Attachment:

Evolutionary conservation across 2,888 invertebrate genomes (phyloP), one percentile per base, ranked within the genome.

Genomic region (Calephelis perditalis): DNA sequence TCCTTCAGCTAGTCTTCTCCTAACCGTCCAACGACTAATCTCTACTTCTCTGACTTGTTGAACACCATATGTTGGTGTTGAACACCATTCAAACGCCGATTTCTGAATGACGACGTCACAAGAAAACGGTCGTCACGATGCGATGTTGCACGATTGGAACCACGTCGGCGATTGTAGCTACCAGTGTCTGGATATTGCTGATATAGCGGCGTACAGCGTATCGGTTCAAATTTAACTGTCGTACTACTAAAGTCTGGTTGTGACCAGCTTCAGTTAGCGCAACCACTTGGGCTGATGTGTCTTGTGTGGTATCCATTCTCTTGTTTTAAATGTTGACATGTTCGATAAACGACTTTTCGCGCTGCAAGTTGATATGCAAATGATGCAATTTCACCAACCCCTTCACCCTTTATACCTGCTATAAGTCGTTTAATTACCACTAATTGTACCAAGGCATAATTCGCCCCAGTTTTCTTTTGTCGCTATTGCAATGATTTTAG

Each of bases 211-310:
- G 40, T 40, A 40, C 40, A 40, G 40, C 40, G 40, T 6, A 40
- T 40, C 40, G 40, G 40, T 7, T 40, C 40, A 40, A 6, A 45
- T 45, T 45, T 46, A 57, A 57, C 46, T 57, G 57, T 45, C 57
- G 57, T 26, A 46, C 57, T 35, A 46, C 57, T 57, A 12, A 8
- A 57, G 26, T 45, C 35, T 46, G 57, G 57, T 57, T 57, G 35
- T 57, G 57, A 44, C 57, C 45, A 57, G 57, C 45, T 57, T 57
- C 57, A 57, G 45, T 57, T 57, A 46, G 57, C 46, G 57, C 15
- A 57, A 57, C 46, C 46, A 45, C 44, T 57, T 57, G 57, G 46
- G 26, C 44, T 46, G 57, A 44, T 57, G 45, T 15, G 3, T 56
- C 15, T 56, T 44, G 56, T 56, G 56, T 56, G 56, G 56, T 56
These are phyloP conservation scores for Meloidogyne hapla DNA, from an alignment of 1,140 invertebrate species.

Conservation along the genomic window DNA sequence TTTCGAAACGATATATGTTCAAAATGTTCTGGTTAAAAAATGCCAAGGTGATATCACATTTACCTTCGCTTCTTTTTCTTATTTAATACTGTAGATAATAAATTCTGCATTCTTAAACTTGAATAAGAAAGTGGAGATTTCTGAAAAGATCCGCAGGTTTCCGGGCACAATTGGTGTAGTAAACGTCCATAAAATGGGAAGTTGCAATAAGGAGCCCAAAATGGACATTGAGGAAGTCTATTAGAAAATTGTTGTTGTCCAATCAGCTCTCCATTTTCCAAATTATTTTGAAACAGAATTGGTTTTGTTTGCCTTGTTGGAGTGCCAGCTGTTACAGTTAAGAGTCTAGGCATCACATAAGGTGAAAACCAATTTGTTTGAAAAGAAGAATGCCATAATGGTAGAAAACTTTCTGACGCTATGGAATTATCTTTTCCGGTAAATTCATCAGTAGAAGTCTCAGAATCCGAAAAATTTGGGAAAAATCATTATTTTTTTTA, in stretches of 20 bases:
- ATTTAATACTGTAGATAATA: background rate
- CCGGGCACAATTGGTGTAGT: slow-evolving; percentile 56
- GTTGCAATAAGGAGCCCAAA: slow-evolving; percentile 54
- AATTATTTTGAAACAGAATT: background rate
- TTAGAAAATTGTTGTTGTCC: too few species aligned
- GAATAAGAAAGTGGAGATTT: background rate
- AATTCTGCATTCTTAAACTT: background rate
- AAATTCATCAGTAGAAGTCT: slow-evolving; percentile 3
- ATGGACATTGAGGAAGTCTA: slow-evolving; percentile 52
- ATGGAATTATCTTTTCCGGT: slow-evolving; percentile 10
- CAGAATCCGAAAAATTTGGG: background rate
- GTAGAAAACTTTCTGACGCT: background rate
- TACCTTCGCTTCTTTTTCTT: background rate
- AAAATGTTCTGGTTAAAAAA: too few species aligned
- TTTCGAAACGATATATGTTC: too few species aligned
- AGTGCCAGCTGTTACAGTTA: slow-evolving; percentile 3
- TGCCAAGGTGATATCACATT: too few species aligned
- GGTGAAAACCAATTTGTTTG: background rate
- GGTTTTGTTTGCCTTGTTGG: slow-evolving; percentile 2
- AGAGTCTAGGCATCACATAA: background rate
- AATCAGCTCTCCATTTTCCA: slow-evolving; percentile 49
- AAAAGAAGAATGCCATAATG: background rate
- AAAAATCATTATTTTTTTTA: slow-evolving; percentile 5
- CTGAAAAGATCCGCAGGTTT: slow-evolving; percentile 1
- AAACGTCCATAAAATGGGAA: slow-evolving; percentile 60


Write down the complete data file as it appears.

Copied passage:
Evolutionary conservation across 2,888 invertebrate genomes (phyloP), one percentile per base, ranked within the genome.

Genomic region (Calephelis perditalis): DNA sequence TCCTTCAGCTAGTCTTCTCCTAACCGTCCAACGACTAATCTCTACTTCTCTGACTTGTTGAACACCATATGTTGGTGTTGAACACCATTCAAACGCCGATTTCTGAATGACGACGTCACAAGAAAACGGTCGTCACGATGCGATGTTGCACGATTGGAACCACGTCGGCGATTGTAGCTACCAGTGTCTGGATATTGCTGATATAGCGGCGTACAGCGTATCGGTTCAAATTTAACTGTCGTACTACTAAAGTCTGGTTGTGACCAGCTTCAGTTAGCGCAACCACTTGGGCTGATGTGTCTTGTGTGGTATCCATTCTCTTGTTTTAAATGTTGACATGTTCGATAAACGACTTTTCGCGCTGCAAGTTGATATGCAAATGATGCAATTTCACCAACCCCTTCACCCTTTATACCTGCTATAAGTCGTTTAATTACCACTAATTGTACCAAGGCATAATTCGCCCCAGTTTTCTTTTGTCGCTATTGCAATGATTTTAG

Each of bases 211-310:
- G 40, T 40, A 40, C 40, A 40, G 40, C 40, G 40, T 6, A 40
- T 40, C 40, G 40, G 40, T 7, T 40, C 40, A 40, A 6, A 45
- T 45, T 45, T 46, A 57, A 57, C 46, T 57, G 57, T 45, C 57
- G 57, T 26, A 46, C 57, T 35, A 46, C 57, T 57, A 12, A 8
- A 57, G 26, T 45, C 35, T 46, G 57, G 57, T 57, T 57, G 35
- T 57, G 57, A 44, C 57, C 45, A 57, G 57, C 45, T 57, T 57
- C 57, A 57, G 45, T 57, T 57, A 46, G 57, C 46, G 57, C 15
- A 57, A 57, C 46, C 46, A 45, C 44, T 57, T 57, G 57, G 46
- G 26, C 44, T 46, G 57, A 44, T 57, G 45, T 15, G 3, T 56
- C 15, T 56, T 44, G 56, T 56, G 56, T 56, G 56, G 56, T 56
These are phyloP conservation scores for Meloidogyne hapla DNA, from an alignment of 1,140 invertebrate species.

Conservation along the genomic window DNA sequence TTTCGAAACGATATATGTTCAAAATGTTCTGGTTAAAAAATGCCAAGGTGATATCACATTTACCTTCGCTTCTTTTTCTTATTTAATACTGTAGATAATAAATTCTGCATTCTTAAACTTGAATAAGAAAGTGGAGATTTCTGAAAAGATCCGCAGGTTTCCGGGCACAATTGGTGTAGTAAACGTCCATAAAATGGGAAGTTGCAATAAGGAGCCCAAAATGGACATTGAGGAAGTCTATTAGAAAATTGTTGTTGTCCAATCAGCTCTCCATTTTCCAAATTATTTTGAAACAGAATTGGTTTTGTTTGCCTTGTTGGAGTGCCAGCTGTTACAGTTAAGAGTCTAGGCATCACATAAGGTGAAAACCAATTTGTTTGAAAAGAAGAATGCCATAATGGTAGAAAACTTTCTGACGCTATGGAATTATCTTTTCCGGTAAATTCATCAGTAGAAGTCTCAGAATCCGAAAAATTTGGGAAAAATCATTATTTTTTTTA, in stretches of 20 bases:
- ATTTAATACTGTAGATAATA: background rate
- CCGGGCACAATTGGTGTAGT: slow-evolving; percentile 56
- GTTGCAATAAGGAGCCCAAA: slow-evolving; percentile 54
- AATTATTTTGAAACAGAATT: background rate
- TTAGAAAATTGTTGTTGTCC: too few species aligned
- GAATAAGAAAGTGGAGATTT: background rate
- AATTCTGCATTCTTAAACTT: background rate
- AAATTCATCAGTAGAAGTCT: slow-evolving; percentile 3
- ATGGACATTGAGGAAGTCTA: slow-evolving; percentile 52
- ATGGAATTATCTTTTCCGGT: slow-evolving; percentile 10
- CAGAATCCGAAAAATTTGGG: background rate
- GTAGAAAACTTTCTGACGCT: background rate
- TACCTTCGCTTCTTTTTCTT: background rate
- AAAATGTTCTGGTTAAAAAA: too few species aligned
- TTTCGAAACGATATATGTTC: too few species aligned
- AGTGCCAGCTGTTACAGTTA: slow-evolving; percentile 3
- TGCCAAGGTGATATCACATT: too few species aligned
- GGTGAAAACCAATTTGTTTG: background rate
- GGTTTTGTTTGCCTTGTTGG: slow-evolving; percentile 2
- AGAGTCTAGGCATCACATAA: background rate
- AATCAGCTCTCCATTTTCCA: slow-evolving; percentile 49
- AAAAGAAGAATGCCATAATG: background rate
- AAAAATCATTATTTTTTTTA: slow-evolving; percentile 5
- CTGAAAAGATCCGCAGGTTT: slow-evolving; percentile 1
- AAACGTCCATAAAATGGGAA: slow-evolving; percentile 60